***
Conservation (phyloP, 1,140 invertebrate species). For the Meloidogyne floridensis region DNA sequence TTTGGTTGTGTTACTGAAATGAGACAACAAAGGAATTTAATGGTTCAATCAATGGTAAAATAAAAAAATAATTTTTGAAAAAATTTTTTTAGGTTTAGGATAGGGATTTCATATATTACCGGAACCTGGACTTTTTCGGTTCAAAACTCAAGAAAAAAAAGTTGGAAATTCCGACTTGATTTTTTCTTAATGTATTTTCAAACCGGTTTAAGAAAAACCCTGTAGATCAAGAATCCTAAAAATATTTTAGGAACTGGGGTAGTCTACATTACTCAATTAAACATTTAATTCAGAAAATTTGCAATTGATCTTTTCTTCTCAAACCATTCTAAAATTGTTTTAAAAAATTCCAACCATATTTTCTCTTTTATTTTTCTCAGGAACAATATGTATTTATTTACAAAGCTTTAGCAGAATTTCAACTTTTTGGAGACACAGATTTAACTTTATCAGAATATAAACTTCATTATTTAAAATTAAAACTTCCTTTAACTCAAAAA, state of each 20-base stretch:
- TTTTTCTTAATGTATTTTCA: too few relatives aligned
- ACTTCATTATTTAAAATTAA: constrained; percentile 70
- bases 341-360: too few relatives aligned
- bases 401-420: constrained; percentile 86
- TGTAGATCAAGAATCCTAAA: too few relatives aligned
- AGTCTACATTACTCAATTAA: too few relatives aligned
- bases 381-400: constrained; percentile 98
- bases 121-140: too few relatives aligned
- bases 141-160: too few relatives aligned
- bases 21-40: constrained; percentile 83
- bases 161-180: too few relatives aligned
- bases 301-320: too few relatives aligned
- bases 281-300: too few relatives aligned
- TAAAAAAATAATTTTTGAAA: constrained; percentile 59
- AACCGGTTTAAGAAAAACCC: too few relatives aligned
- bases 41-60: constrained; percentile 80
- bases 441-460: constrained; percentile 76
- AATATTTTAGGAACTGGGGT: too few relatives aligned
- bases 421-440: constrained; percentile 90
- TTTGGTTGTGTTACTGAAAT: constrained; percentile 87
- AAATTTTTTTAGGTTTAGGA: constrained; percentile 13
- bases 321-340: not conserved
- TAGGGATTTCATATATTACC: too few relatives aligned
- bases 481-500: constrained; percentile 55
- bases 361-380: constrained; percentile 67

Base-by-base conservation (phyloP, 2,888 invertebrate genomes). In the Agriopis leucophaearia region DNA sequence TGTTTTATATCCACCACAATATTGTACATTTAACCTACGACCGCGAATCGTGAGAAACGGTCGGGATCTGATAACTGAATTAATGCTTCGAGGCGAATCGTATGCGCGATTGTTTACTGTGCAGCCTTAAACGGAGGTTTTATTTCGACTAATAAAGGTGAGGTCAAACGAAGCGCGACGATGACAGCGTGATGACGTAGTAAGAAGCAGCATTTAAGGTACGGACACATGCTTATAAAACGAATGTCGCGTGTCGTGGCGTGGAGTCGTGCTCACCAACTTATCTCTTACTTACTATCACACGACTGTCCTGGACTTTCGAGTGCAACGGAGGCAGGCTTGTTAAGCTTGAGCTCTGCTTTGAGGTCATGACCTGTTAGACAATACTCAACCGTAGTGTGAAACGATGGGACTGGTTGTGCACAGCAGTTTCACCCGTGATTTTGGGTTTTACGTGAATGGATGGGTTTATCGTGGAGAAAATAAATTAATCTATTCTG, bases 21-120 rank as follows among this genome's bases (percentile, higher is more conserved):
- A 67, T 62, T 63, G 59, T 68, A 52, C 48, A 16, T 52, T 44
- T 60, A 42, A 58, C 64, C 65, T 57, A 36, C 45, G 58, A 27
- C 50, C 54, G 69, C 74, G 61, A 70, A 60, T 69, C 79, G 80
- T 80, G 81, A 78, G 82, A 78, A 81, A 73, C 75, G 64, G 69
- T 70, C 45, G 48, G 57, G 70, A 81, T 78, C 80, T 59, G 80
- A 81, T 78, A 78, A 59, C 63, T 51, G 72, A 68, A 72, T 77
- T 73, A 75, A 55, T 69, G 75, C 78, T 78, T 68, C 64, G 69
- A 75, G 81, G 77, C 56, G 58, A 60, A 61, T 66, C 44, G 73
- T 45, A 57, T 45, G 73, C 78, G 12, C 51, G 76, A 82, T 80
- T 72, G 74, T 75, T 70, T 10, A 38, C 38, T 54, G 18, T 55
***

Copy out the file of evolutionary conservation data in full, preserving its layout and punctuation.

Conservation (phyloP, 1,140 invertebrate species). For the Meloidogyne floridensis region DNA sequence TTTGGTTGTGTTACTGAAATGAGACAACAAAGGAATTTAATGGTTCAATCAATGGTAAAATAAAAAAATAATTTTTGAAAAAATTTTTTTAGGTTTAGGATAGGGATTTCATATATTACCGGAACCTGGACTTTTTCGGTTCAAAACTCAAGAAAAAAAAGTTGGAAATTCCGACTTGATTTTTTCTTAATGTATTTTCAAACCGGTTTAAGAAAAACCCTGTAGATCAAGAATCCTAAAAATATTTTAGGAACTGGGGTAGTCTACATTACTCAATTAAACATTTAATTCAGAAAATTTGCAATTGATCTTTTCTTCTCAAACCATTCTAAAATTGTTTTAAAAAATTCCAACCATATTTTCTCTTTTATTTTTCTCAGGAACAATATGTATTTATTTACAAAGCTTTAGCAGAATTTCAACTTTTTGGAGACACAGATTTAACTTTATCAGAATATAAACTTCATTATTTAAAATTAAAACTTCCTTTAACTCAAAAA, state of each 20-base stretch:
- TTTTTCTTAATGTATTTTCA: too few relatives aligned
- ACTTCATTATTTAAAATTAA: constrained; percentile 70
- bases 341-360: too few relatives aligned
- bases 401-420: constrained; percentile 86
- TGTAGATCAAGAATCCTAAA: too few relatives aligned
- AGTCTACATTACTCAATTAA: too few relatives aligned
- bases 381-400: constrained; percentile 98
- bases 121-140: too few relatives aligned
- bases 141-160: too few relatives aligned
- bases 21-40: constrained; percentile 83
- bases 161-180: too few relatives aligned
- bases 301-320: too few relatives aligned
- bases 281-300: too few relatives aligned
- TAAAAAAATAATTTTTGAAA: constrained; percentile 59
- AACCGGTTTAAGAAAAACCC: too few relatives aligned
- bases 41-60: constrained; percentile 80
- bases 441-460: constrained; percentile 76
- AATATTTTAGGAACTGGGGT: too few relatives aligned
- bases 421-440: constrained; percentile 90
- TTTGGTTGTGTTACTGAAAT: constrained; percentile 87
- AAATTTTTTTAGGTTTAGGA: constrained; percentile 13
- bases 321-340: not conserved
- TAGGGATTTCATATATTACC: too few relatives aligned
- bases 481-500: constrained; percentile 55
- bases 361-380: constrained; percentile 67

Base-by-base conservation (phyloP, 2,888 invertebrate genomes). In the Agriopis leucophaearia region DNA sequence TGTTTTATATCCACCACAATATTGTACATTTAACCTACGACCGCGAATCGTGAGAAACGGTCGGGATCTGATAACTGAATTAATGCTTCGAGGCGAATCGTATGCGCGATTGTTTACTGTGCAGCCTTAAACGGAGGTTTTATTTCGACTAATAAAGGTGAGGTCAAACGAAGCGCGACGATGACAGCGTGATGACGTAGTAAGAAGCAGCATTTAAGGTACGGACACATGCTTATAAAACGAATGTCGCGTGTCGTGGCGTGGAGTCGTGCTCACCAACTTATCTCTTACTTACTATCACACGACTGTCCTGGACTTTCGAGTGCAACGGAGGCAGGCTTGTTAAGCTTGAGCTCTGCTTTGAGGTCATGACCTGTTAGACAATACTCAACCGTAGTGTGAAACGATGGGACTGGTTGTGCACAGCAGTTTCACCCGTGATTTTGGGTTTTACGTGAATGGATGGGTTTATCGTGGAGAAAATAAATTAATCTATTCTG, bases 21-120 rank as follows among this genome's bases (percentile, higher is more conserved):
- A 67, T 62, T 63, G 59, T 68, A 52, C 48, A 16, T 52, T 44
- T 60, A 42, A 58, C 64, C 65, T 57, A 36, C 45, G 58, A 27
- C 50, C 54, G 69, C 74, G 61, A 70, A 60, T 69, C 79, G 80
- T 80, G 81, A 78, G 82, A 78, A 81, A 73, C 75, G 64, G 69
- T 70, C 45, G 48, G 57, G 70, A 81, T 78, C 80, T 59, G 80
- A 81, T 78, A 78, A 59, C 63, T 51, G 72, A 68, A 72, T 77
- T 73, A 75, A 55, T 69, G 75, C 78, T 78, T 68, C 64, G 69
- A 75, G 81, G 77, C 56, G 58, A 60, A 61, T 66, C 44, G 73
- T 45, A 57, T 45, G 73, C 78, G 12, C 51, G 76, A 82, T 80
- T 72, G 74, T 75, T 70, T 10, A 38, C 38, T 54, G 18, T 55